The Assad Bandwagon: Putin’s Fulcrum for Expanding His Middle East Assets
US President Barack Obama and Russian President Vladimir Putin talked Monday, April 29, at cross purposes on the situation in Syria. It was clear to Obama from the word go that he had not the slightest chance of getting the Russian leader aboard for joint action with the United States for ending the Syrian bloodbath.
His offer to send Secretary of State John Kerry to Moscow to discuss the matter with Russian Foreign Minister Sergei Lavrov was essentially a despairing bid to end the conversation on a positive note.
The US president knew Putin was holding the high cards on Syria compared with his own weak hand.
Even a decision at this late date to supply the Syrian rebels with heavy arms – directly or through an Arab third party – would no longer tip the scales against Bashar Assad’s army and unseat him but do more harm than good. They were more than likely to fall into the wrong hands – rebel groups tied to Al Qaeda – or end up in the Middle East’s black markets for weapons.
The Russian president’s bet on Assad – and sponsorship of the Iran-Syria-Hizballah axis – had clearly paid off, while Obama had forfeited the game by his policy of avoiding US military intervention in any Middle East conflict.
The scale of Moscow’s success in Syria comes out clearly in a step-by-step track of the state of the battlefield, such as the exclusive and systematic updates DEBKA-Net-Weekly has been offering week by week.
(Read the latest exclusive report appearing in this issue on how Iranian and Hizballah forces contributed to the strengthening of the Syrian army’s battlefield gains.)
Moscow scales down Obama’s options for Syria
This week, the Obama administration continued to be consumed by its concerns over the use chemical weapons in Syria and fears of US-supplied heavy weapons falling into the hands of al Qaeda-linked rebels and fellow Islamist militias.
Putin, less troubled by such anxieties, took the opposite tack.
1. He stepped up Russia’s supplies to the Syrian army of a wide range of heavy weapons: rockets, tanks, self-propelled artillery and light arms, with no thought of them possibly falling into the hands of al Qaeda or other terrorists. Assad is not being asked to pay for the merchandize at this time.
2. Putin is forwarding precise Russian intelligence updates to President Bashar Assad and his high military command covering the action on the different battle fronts and the military movements conducted by Syria’s neighbors, Turkey, Israel, Jordan and the US units deployed in those countries.
3. Moscow is coordinating its diplomatic and military moves in the Middle East and Persian Gulf.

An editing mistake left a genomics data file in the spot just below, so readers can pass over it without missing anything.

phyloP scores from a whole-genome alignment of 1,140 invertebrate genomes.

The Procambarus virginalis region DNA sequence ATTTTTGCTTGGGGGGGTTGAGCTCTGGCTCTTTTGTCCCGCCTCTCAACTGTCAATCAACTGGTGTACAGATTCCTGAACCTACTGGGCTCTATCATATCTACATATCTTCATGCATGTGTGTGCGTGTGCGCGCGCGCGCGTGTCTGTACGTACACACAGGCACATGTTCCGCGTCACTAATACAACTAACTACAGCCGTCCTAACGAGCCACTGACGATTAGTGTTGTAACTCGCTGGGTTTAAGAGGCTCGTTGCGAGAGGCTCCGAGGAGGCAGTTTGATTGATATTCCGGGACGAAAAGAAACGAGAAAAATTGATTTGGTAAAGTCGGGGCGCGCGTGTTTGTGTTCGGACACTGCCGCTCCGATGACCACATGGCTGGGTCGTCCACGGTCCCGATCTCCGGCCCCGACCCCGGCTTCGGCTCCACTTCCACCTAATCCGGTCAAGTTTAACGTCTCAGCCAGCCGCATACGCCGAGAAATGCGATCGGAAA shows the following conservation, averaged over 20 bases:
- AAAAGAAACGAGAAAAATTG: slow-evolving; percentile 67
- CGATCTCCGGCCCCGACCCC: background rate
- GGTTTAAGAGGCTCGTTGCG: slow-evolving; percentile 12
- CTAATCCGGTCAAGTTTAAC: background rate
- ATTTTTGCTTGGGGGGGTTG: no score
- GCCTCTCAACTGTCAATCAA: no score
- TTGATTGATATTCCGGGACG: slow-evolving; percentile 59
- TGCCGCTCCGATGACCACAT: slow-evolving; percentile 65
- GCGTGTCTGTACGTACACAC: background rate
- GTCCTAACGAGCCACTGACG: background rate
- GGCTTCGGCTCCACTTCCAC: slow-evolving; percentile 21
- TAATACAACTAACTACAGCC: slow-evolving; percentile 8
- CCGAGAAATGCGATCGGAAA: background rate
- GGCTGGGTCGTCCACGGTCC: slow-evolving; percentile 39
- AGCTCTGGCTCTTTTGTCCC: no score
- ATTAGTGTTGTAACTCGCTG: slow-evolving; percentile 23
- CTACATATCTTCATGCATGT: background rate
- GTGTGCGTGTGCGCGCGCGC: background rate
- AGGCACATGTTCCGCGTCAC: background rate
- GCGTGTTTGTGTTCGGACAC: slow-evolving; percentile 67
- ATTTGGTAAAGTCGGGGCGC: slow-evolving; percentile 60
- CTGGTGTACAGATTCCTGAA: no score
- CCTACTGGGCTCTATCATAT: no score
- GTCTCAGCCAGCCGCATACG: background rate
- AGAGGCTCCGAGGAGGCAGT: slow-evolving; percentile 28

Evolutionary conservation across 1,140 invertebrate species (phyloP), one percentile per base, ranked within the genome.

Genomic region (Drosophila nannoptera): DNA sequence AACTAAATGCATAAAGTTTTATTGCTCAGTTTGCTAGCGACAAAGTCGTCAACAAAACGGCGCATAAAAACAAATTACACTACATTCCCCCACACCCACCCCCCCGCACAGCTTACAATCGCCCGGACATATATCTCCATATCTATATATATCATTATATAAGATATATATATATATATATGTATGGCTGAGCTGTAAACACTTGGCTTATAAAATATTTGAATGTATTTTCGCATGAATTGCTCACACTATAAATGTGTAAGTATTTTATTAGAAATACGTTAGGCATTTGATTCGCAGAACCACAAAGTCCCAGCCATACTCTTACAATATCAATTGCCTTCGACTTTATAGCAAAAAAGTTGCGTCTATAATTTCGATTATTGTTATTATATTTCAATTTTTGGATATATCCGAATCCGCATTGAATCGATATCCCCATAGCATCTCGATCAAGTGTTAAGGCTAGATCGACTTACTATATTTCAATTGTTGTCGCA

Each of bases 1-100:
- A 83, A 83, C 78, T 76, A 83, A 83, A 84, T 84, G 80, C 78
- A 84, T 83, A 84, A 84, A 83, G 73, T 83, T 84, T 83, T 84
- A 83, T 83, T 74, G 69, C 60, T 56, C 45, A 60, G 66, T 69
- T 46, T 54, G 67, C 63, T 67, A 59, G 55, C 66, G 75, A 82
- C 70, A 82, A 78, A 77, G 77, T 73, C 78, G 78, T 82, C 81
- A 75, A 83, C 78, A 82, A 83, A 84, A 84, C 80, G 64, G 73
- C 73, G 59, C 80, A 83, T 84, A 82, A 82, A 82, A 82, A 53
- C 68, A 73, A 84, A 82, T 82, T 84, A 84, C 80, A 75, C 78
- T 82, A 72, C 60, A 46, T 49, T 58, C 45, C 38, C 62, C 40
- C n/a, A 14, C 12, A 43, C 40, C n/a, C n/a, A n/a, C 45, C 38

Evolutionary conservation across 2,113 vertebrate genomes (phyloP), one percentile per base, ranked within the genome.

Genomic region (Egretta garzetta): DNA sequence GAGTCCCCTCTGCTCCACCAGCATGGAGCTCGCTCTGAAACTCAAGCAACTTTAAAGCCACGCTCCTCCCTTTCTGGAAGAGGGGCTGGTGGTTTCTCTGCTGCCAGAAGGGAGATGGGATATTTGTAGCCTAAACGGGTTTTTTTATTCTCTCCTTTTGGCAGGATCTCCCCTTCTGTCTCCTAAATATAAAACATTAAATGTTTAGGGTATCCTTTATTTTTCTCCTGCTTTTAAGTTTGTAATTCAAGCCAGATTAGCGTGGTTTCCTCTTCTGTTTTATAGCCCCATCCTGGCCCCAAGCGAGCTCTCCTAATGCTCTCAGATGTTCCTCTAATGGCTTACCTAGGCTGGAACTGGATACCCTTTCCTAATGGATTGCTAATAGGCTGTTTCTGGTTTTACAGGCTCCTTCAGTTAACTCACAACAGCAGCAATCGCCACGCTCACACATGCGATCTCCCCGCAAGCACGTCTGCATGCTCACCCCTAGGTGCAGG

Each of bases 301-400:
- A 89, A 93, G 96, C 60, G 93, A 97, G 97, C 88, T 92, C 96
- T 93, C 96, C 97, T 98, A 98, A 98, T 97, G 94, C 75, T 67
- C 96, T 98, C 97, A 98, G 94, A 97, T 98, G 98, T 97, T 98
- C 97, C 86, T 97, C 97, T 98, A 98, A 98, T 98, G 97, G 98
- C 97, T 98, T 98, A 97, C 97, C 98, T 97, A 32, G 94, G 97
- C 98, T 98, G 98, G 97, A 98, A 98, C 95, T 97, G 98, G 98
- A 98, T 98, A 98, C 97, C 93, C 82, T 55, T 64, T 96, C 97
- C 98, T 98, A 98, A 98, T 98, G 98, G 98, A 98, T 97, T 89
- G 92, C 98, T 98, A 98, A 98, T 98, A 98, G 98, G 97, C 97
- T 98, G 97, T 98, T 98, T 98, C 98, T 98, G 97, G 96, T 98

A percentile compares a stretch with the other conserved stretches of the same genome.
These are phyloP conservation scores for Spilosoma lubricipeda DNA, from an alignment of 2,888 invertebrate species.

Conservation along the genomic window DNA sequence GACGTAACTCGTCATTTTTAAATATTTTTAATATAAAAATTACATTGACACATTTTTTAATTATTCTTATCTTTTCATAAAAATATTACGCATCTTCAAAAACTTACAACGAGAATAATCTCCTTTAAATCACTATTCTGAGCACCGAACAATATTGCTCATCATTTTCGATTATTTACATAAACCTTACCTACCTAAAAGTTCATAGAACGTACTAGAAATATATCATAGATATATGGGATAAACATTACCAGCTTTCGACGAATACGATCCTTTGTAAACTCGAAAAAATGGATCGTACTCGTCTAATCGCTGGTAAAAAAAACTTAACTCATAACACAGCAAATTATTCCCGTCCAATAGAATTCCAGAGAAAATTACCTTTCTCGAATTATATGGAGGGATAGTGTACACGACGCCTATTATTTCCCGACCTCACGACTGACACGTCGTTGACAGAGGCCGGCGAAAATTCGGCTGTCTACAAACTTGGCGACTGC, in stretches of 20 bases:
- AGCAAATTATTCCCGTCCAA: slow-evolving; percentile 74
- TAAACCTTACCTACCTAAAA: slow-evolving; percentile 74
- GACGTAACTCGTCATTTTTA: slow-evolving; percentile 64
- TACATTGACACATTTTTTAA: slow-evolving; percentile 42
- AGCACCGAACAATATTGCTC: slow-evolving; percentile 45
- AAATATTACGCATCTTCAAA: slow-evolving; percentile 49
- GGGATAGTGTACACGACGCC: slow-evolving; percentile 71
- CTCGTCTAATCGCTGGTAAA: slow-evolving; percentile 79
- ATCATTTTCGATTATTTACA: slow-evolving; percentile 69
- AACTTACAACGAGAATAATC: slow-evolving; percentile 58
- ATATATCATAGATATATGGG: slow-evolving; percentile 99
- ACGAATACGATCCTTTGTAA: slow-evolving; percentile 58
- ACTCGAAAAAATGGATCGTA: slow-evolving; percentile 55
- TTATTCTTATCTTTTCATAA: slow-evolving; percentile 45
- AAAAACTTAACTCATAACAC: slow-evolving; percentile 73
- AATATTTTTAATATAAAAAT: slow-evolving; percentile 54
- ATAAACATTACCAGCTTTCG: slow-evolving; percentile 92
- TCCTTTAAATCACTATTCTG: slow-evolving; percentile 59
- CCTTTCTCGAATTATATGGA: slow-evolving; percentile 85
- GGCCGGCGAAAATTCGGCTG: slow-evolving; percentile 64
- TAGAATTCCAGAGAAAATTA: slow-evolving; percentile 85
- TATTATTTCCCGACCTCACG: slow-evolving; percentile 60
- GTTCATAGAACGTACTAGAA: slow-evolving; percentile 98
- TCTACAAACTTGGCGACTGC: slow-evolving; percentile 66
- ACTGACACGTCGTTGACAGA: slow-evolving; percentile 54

with Tehran and Hizballah in Beirut.
In contrast to Obama’s ifs and buts on US military options in Syria, Putin has unhesitatingly thrust both feet onto Syria’s blood-soaked terrain and taken one step after another to frustrate US military operations and render them unfeasible.
US is therefore left with diminished options for intervention in the Syrian war, say DEBKA-Net-Weekly’s military sources – not much more than long-range missile strikes against Syrian regime and military targets, a tactic of dubious precision and effectiveness.
Short of military partners and regional assets
America is also fast running out of potential partners for military action, DEBKA-Net-Weekly's sources in Washington add, thanks to the president’s indecisiveness.
Washington can’t currently count on a single European NATO member or Middle East ally for joining such action, excepting only Israel and Jordan.
And even they are only prepared to plunge into the Syrian mess if a substantial US force is made available and deployed to the region.
(See last week’s DEBKA-Net-Weekly 585 – Obama's 20,000-Troop "Surge" to Shield Jordan from Syria). With regard to a choice of allies, therefore, America has moved far down the ladder compared with its situation on the eve of the Libyan campaign of 2011. Two years on, in 2013, most European Union members are not above accepting lucrative commissions for their military industries, but are otherwise unwilling to send troops to Syria – or in no position to do so due to economic constraints and cutbacks of their military forces.
As Commander-in-Chief, President Obama also finds himself short of air and naval assets present in the Middle East to back up a military operation against Syria. In the vast area from the Persian Gulf to the Mediterranean, the US maintains a single aircraft carrier. For action against Syria, the aircraft carrier stationed opposite Iran would have to be moved close to Syria. This would stir strong objections from Saudi Arabia and Qatar, even though they back the Syrian rebellion against the Assad regime.
Washington’s “Pivot to Asia” stays grounded
Obama’s phone call to the Russian president came on the day Putin was playing host to Japanese Prime Minister Shinzo Abe at the Kremlin. This visit delivered another setback to a key Obama policy objective, his proclaimed "pivot to Asia," whose purpose was to reorient Washington’s foreign policy on Asia instead of the Middle East.
Russian and Japanese leaders ended the visit eager to go to work on a peace treaty between the two nations. They also signed a pile of documents for developing economic ties.
Putin announced that the Russian natural gas monopoly Gazprom would have a stake in building an LNG terminal in Japan, and that the Russian Far East would welcome Japanese investment in its energy industry and infrastructure.
After Moscow, Abe travels soon to Saudi Arabia, the United Arab Emirates and Turkey, where a major nuclear power technology deal is in negotiation.
The Obama administration’s bitterness over Putin’s role in the Syria civil conflict was exacerbated by the sight of Asian investment in energy markets flowing toward Moscow – not Washington.